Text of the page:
We cheerfully label these disparate entities as basic “food groups” because like understanding the relationship of good nutrition to our overall health, we need a reference point to better understand what contributes to a precision awareness and prosecution capability in the pursuit of justice for all. It is the diversity of the stakeholders that contributes to the overall strength of this capability, yet that same diversity of mission sets can also represent a hurdle to most.
The reason these independent “food groups” need to communicate, coordinate, and collaborate becomes even more apparent when one is asked to think of the amount of time a detective or forensic examiner gets to speak with prosecutor. The answer is hardly ever. While it is critically important that each of these entities performs a specialized function, the nature of law enforcement does not often allow these individual disciplines to communicate day-to-day and develop critical information sharing relationships.
Building a robust crime gun intelligence capability requires an “all in” participation from police commanders and investigators, while also requiring the technical skills and equipment of forensic laboratory personnel, and the legal acumen of state and Federal prosecutors. These stakeholder groups must work together to achieve success.
When the French Aviator and writer Antoine de Saint-Exupéry wrote the quote that opened this post in his book “The Little Prince” it inspired many to take up their vocations. Moreover, the quote has been used for years to inspire teamwork among diverse entities by focusing them on a shared vision. Having a shared purpose can also serve as the end state for stakeholders charged with reducing gun violence regardless of their disciplines.
Notwithstanding, we must also add the public we serve to the list of basic “food groups”. Their interest in gun violence may be the most intimate because of the impact it has on victims, families and communities. Therefore, a shared purpose allows – no requires – the public to be an active contributor to the diverse capabilities needed to combat gun crime.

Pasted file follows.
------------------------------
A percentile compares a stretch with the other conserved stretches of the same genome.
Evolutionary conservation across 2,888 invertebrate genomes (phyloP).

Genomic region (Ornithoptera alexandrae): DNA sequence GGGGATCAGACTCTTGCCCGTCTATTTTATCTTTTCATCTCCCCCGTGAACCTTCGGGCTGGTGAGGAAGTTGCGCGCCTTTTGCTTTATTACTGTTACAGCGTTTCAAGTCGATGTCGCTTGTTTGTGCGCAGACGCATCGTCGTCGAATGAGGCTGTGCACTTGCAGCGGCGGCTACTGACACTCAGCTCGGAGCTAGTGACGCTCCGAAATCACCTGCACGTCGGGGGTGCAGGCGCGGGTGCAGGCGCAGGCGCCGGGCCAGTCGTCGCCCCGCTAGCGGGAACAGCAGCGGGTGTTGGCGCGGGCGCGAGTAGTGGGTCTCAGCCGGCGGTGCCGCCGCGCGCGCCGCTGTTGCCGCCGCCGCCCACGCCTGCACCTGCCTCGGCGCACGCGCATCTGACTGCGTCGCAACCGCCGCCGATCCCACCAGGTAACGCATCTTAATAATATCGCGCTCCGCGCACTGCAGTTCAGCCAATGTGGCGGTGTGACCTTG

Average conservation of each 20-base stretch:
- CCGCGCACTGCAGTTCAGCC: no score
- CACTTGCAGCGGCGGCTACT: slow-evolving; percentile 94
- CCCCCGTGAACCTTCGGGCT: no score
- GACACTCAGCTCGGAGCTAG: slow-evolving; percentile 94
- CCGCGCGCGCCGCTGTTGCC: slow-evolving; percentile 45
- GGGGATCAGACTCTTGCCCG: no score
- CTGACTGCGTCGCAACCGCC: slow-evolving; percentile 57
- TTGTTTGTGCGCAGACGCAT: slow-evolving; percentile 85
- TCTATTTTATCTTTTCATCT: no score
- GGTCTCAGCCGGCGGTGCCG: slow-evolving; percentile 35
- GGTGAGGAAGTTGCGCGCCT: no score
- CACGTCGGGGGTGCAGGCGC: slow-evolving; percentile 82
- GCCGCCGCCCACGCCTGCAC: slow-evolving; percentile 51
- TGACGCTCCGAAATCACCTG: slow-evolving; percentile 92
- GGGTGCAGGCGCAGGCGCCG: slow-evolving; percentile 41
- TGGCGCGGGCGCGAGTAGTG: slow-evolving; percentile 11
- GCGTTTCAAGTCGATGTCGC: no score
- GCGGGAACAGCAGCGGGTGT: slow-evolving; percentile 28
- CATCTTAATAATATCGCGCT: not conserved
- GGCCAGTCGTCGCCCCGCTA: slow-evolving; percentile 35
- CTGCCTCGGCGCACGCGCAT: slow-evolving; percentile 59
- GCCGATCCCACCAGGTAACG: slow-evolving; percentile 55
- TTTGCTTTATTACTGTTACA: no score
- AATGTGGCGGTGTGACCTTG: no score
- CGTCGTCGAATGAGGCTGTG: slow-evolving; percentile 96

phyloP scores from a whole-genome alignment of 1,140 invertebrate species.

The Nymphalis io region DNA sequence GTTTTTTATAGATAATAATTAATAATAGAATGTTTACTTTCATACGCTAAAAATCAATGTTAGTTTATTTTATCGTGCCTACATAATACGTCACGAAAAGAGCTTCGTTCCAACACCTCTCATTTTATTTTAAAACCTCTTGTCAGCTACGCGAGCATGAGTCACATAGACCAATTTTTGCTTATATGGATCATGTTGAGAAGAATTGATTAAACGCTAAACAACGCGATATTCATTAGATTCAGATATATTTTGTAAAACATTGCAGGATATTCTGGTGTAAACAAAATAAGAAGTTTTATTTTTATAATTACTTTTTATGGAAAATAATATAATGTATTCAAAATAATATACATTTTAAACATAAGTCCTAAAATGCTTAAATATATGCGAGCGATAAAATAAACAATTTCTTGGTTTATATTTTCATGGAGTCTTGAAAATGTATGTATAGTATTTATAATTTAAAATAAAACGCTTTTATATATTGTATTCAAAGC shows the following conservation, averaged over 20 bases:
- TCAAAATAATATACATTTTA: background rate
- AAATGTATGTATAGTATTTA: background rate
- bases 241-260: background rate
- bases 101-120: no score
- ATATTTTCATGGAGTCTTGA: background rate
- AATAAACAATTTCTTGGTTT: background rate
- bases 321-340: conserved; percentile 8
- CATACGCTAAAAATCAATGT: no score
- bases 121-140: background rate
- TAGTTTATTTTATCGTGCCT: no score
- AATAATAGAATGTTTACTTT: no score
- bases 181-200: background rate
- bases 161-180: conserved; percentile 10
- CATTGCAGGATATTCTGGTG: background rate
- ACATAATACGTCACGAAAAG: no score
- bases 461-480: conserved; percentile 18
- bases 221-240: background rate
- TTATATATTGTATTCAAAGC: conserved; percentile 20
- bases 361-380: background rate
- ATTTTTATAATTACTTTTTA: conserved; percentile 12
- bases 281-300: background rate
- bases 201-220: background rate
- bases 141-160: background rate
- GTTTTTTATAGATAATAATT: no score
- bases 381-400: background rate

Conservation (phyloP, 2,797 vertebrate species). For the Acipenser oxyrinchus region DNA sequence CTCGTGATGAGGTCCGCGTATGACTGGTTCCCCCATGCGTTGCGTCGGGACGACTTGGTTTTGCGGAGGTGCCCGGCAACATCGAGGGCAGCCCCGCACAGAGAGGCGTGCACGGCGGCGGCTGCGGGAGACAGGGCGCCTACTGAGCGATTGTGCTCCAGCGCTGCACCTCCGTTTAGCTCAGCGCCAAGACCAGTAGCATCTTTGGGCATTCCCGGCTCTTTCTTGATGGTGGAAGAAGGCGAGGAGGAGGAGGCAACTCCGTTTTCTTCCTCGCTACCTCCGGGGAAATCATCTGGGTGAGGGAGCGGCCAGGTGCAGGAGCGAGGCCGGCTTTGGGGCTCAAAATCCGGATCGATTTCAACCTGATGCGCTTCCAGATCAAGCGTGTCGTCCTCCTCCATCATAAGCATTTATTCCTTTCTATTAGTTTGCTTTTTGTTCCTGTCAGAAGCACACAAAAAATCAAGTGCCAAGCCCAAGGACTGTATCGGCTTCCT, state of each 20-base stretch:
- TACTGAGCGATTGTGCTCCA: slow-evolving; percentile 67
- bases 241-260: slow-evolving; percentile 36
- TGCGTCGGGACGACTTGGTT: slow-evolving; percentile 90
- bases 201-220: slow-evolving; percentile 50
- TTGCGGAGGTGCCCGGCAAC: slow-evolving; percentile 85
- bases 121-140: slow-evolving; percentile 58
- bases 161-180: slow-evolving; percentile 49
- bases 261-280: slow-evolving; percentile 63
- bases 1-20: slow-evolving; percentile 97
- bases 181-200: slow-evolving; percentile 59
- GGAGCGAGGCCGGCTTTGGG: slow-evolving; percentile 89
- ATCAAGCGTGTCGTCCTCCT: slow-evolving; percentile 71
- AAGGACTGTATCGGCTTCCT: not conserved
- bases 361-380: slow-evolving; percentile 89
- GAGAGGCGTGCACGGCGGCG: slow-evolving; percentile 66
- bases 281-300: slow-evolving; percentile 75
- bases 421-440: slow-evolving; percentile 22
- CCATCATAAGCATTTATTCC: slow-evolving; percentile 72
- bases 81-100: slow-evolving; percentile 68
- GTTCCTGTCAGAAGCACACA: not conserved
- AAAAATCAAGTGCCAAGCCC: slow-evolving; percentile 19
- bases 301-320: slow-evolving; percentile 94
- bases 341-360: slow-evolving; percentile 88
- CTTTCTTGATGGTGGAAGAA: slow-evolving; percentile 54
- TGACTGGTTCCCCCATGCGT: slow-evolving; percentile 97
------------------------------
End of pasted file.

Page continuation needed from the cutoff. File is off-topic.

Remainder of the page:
Seeking justice for victims, resolution for their families, and peace for the communities impacted by gun violence can align and harness the energies and capabilities of the investigators in the street, the technicians in the lab, and the prosecutors in the courtroom, all while carrying out what the public expects from law enforcement when addressing gun violence. When Bob Troyer presents on strategies needed to combat the blight of gun violence, he does so by recognizing that there is an unintended consequence of the specialization that underpins law enforcement community capabilities aimed at gun violence. He understands that specialization can often result in silos that prevent communication, coordination, and collaboration. He accepts that advancing robust crime gun intelligence strategies requires many “handoffs and handshakes” among partners and the public who must have trust in one another to leverage each other’s capabilities.
Success will require that we all think and act together so that armed and violent criminals cannot operate with impunity – and as we do – leave our egos and preconceptions parked outside.
 The First Edition of the NIBIN Toolkit for Prosecutors, authored by Bob Troyer, Esquire, was published in June 2021 by Ultra Electronic Forensic Technology Inc.